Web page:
Off of the summit of Mt. Mitchell in North Carolina.  They really do look weird with the conifers.

Along the main road in Great Smoky Mountains National Park, eastbound side, not exactly sure, but high enough to see the transition between coniferous and deciduous forests.  On the top right there is also a heath bald full of rhododendrons and kalmia!

Yet I always seemed to think of it as part of the scenery, taken for granted.  This is probably because it is not a "northern" looking thing; just as the kid who got excited over pine trees did, so do people who get excited over spruces and rhododendrons which happen to grow best where the Sorbuses do: 

They really do offer a nice foliage effect together.  I am sure by now that any gardeners reading the blog are getting some ideas!  This was taken on the road leading up to the summit of Mt. Mitchell.
Let's face it, you all looked at the flowering Catawba Rhododendron (Rhododendron Catawbiense), and why not?  The Sorbus looks like any old sumac (or worse, a Tree of Heaven [Ailanthus Altissima]) growing in an abandoned city lot might. This holds true until the winter comes, however, and the true glory of Sorbus Americana enters the landscape, it's berries:

Another fine tree from the Ontario Laurentians, probably about 6 or 7 miles from the other one pictured in this post.  Both were set in some fairly dark and lovely spruce-fir forests.
Somewhere in Pictured Rocks National Lakeshore, most likely on the path to Munising Falls near Munising, Michigan.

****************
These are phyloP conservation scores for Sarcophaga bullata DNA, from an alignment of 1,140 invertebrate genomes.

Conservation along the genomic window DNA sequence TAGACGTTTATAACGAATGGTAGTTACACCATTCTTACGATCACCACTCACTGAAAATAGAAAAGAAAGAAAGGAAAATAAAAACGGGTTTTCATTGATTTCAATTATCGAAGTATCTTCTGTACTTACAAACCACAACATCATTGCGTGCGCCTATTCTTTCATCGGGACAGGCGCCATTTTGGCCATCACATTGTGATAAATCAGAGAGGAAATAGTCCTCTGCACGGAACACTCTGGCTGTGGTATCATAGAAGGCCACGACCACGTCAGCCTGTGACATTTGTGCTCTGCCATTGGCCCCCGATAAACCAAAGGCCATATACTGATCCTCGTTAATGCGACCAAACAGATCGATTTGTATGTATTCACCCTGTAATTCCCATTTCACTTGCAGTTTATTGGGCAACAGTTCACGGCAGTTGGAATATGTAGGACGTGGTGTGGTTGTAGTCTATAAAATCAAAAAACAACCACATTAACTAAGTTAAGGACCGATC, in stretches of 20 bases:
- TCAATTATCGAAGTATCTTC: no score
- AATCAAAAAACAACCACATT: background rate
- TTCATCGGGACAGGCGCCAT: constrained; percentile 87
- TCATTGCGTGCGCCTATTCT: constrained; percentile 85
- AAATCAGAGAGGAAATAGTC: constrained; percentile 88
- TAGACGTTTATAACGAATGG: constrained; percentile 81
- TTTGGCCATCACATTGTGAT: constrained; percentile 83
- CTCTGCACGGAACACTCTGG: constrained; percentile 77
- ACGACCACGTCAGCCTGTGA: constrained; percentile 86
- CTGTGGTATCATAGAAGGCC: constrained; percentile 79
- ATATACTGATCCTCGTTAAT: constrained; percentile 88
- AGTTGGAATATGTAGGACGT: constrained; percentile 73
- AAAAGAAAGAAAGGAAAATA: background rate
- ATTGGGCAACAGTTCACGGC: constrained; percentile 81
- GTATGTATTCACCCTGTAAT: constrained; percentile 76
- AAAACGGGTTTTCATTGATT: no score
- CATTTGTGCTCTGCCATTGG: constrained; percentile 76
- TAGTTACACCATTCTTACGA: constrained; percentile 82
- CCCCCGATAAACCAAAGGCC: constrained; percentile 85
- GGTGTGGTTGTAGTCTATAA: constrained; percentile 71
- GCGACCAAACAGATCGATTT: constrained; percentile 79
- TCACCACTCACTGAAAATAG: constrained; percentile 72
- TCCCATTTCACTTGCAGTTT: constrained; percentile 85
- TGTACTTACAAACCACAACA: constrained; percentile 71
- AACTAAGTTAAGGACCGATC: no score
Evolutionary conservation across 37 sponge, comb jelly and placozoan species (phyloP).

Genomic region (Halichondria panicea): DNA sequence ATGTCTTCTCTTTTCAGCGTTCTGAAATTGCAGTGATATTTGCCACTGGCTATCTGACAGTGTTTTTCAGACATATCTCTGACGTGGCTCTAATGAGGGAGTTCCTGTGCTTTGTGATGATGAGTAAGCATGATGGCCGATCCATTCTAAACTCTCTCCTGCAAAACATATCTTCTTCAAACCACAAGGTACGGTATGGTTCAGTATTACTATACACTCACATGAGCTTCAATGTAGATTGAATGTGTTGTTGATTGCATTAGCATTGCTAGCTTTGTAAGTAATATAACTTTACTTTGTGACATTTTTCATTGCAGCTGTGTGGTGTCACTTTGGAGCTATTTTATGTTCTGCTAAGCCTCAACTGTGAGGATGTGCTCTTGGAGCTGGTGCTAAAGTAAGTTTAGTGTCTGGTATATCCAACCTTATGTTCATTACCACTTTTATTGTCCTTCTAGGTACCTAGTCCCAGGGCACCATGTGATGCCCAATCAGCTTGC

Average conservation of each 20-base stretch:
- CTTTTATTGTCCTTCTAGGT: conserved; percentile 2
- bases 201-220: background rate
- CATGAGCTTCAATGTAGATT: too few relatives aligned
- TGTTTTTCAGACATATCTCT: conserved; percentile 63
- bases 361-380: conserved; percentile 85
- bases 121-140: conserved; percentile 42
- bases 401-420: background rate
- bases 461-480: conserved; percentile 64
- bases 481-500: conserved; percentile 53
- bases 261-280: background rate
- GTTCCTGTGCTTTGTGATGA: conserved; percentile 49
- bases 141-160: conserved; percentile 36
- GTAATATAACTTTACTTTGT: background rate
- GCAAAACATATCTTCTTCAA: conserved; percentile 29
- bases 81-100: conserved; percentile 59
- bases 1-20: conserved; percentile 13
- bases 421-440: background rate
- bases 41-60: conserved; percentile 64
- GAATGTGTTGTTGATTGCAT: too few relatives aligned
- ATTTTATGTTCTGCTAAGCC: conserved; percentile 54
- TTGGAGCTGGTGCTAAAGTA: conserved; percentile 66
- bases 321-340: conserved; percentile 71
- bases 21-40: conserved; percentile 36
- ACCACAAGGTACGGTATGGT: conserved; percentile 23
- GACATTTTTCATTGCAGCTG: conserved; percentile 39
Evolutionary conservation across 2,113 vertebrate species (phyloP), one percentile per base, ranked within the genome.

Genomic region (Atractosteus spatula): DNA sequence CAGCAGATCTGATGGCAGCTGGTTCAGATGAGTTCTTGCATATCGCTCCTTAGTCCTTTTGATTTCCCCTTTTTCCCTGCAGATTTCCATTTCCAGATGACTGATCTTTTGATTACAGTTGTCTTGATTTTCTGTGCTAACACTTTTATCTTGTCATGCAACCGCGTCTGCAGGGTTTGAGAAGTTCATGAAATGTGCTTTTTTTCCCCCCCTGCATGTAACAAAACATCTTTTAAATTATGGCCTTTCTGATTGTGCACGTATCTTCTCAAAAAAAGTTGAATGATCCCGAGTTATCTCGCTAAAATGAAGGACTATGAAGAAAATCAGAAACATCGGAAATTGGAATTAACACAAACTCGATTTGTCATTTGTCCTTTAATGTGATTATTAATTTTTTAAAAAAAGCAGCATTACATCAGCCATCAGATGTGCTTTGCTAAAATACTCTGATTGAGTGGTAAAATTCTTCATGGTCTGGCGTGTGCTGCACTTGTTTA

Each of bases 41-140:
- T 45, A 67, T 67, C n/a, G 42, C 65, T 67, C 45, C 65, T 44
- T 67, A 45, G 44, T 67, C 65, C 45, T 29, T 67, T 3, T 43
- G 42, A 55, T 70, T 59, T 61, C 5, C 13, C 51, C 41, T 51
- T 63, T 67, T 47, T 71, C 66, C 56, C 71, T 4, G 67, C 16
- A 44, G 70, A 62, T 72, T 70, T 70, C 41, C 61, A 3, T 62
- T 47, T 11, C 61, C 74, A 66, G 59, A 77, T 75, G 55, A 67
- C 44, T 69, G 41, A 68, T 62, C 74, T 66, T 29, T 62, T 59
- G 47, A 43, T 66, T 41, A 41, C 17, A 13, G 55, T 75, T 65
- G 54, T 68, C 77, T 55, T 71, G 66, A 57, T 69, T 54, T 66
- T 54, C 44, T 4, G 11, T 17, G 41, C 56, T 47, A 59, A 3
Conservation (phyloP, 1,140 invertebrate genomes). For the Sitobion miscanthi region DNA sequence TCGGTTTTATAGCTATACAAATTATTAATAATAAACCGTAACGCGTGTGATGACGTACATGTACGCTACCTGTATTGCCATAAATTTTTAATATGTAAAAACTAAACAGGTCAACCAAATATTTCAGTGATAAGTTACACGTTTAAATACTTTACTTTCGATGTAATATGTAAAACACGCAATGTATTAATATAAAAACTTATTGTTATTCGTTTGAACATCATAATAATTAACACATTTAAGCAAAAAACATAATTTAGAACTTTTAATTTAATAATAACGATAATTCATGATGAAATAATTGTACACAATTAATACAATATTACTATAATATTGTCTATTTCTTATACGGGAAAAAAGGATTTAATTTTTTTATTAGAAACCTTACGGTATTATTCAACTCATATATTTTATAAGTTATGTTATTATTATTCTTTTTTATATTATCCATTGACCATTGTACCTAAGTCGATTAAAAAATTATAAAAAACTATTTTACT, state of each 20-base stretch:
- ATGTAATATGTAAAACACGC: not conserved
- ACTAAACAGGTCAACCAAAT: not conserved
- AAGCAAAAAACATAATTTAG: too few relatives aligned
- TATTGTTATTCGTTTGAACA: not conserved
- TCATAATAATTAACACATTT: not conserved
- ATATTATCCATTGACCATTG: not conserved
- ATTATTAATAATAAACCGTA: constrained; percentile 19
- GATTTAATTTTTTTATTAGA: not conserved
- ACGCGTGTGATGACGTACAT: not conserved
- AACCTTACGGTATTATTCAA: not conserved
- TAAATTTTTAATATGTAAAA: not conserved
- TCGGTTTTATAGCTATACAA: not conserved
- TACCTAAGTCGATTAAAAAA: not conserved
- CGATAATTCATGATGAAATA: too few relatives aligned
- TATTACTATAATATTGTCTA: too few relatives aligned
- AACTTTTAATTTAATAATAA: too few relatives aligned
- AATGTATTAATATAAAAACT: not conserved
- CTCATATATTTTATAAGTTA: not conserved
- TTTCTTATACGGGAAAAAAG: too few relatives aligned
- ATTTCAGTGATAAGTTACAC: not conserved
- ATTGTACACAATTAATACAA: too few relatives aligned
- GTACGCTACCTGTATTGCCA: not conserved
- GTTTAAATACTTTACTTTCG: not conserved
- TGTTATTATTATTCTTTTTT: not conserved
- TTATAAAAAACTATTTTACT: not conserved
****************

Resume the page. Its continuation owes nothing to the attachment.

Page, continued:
The berries, of course, are preceded by flowers, which truly makes this an all season interest tree:

Flower buds!  This was at Mt. Mitchell and taken mid June.

Clingmans Dome.  I arrived too early at the high elevations, and too late at the lower elevations, to get a full bloom.
I don't have any photos of the plant in full bloom or naked in the dead of winter with those bright red berries really standing out against the landscape, but it does not take too much imagination to realize that this is a tree which proves that noticeable seasonal changes are not a bad thing.  Indeed, this tree might have even given a bit of a boost to early colonists who had to deal with an actual winter or were heading into the dark and mysterious mountain or northern interior.  It was a welcome splash of color in the winter landscape, and would have reminded them of their own Sorbus back across the sea, the Rowan Tree (Sorbus Aucuparia), which people had considered to be good for everything from making jelly to fighting off witches.  That said, it seems that Aucuparia still gets more notice and stock in the nursery trade; in keeping with the current few posts and their theme on the blog, it is important to note that this is probably because the European version can be grown in warmer spots than the North American version.  Again, however, this is not say that our version is weak and tender, as it can grow out of some really difficult soil: